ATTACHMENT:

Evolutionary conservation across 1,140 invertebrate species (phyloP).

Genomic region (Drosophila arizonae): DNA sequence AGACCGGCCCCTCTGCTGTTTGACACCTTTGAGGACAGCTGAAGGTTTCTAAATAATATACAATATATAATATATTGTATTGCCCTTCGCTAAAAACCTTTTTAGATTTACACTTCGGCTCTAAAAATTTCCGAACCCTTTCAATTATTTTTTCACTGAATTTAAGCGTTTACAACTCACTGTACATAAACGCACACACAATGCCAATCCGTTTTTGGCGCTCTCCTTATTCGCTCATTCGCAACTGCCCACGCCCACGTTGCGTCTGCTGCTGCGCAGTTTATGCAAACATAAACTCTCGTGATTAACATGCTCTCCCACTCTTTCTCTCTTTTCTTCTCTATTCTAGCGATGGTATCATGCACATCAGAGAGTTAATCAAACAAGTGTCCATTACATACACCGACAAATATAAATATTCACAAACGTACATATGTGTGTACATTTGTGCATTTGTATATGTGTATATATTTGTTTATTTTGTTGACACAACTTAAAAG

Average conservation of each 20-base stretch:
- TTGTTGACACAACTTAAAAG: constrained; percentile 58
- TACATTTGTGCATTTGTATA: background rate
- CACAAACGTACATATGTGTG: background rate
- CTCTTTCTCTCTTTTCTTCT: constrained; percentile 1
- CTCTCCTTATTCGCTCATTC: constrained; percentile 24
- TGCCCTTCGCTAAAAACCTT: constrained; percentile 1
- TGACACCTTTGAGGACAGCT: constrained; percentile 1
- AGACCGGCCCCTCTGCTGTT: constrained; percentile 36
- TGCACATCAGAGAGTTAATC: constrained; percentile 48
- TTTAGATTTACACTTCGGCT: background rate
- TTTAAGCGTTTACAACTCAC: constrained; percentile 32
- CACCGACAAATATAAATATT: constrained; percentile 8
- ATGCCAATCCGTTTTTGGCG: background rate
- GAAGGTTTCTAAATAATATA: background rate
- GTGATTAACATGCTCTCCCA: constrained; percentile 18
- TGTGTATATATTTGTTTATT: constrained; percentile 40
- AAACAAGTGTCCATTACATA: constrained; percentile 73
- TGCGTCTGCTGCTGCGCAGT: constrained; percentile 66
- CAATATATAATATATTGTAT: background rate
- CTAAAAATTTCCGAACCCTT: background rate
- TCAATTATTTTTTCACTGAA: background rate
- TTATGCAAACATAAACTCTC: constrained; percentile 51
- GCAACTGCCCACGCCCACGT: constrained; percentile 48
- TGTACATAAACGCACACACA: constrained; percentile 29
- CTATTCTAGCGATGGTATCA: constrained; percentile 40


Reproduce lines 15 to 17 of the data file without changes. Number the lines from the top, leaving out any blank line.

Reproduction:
- CACCGACAAATATAAATATT: constrained; percentile 8
- ATGCCAATCCGTTTTTGGCG: background rate
- GAAGGTTTCTAAATAATATA: background rate